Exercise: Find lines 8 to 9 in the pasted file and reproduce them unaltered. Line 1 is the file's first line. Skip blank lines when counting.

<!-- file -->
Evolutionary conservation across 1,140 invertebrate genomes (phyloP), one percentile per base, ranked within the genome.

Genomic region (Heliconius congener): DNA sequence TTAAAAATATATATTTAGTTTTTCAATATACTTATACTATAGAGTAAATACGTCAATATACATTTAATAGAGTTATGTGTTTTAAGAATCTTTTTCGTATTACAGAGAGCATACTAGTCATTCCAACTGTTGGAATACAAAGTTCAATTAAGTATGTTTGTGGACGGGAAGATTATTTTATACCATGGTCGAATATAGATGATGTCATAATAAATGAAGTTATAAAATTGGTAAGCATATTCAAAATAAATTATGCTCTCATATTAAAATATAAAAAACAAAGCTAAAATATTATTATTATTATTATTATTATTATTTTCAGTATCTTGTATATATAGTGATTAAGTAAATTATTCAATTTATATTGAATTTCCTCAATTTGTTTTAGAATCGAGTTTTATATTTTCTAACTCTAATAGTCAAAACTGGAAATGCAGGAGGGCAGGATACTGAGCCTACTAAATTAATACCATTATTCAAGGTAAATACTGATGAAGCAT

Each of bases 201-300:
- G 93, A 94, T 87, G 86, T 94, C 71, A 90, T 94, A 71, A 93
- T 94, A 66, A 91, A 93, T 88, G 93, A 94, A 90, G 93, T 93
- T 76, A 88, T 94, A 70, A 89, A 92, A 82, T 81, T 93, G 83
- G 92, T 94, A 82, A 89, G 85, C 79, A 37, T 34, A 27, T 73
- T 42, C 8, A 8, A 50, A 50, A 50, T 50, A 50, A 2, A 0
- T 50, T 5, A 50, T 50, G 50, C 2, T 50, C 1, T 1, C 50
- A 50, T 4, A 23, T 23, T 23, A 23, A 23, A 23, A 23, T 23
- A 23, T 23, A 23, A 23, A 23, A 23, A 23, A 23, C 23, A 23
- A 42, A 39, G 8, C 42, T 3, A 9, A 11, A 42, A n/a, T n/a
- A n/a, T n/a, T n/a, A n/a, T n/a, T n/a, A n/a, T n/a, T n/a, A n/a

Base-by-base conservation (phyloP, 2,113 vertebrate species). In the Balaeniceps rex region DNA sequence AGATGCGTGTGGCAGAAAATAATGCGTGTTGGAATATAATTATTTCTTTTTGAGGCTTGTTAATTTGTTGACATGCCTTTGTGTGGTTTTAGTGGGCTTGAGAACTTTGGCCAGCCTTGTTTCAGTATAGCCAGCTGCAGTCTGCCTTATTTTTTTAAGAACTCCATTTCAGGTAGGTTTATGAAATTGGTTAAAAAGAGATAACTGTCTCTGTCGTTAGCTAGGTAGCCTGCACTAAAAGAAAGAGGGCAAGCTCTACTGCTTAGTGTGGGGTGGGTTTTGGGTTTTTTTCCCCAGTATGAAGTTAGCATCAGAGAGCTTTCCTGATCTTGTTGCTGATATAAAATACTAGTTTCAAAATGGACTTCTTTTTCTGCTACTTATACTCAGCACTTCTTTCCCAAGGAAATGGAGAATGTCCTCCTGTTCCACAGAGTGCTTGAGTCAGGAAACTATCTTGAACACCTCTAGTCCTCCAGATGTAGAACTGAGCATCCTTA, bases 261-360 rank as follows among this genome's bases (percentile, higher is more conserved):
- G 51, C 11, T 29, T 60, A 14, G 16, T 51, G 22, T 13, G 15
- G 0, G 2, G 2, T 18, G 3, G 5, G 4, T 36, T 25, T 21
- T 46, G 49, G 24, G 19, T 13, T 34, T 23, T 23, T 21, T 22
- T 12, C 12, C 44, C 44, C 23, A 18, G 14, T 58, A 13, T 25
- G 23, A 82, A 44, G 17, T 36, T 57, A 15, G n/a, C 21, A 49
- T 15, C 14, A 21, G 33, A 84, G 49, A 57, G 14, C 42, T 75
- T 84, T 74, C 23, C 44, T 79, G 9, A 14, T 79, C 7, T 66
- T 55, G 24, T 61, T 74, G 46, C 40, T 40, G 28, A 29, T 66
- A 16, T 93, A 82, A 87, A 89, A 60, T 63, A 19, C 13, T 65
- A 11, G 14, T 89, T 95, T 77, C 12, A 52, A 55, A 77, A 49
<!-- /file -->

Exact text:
- T 42, C 8, A 8, A 50, A 50, A 50, T 50, A 50, A 2, A 0
- T 50, T 5, A 50, T 50, G 50, C 2, T 50, C 1, T 1, C 50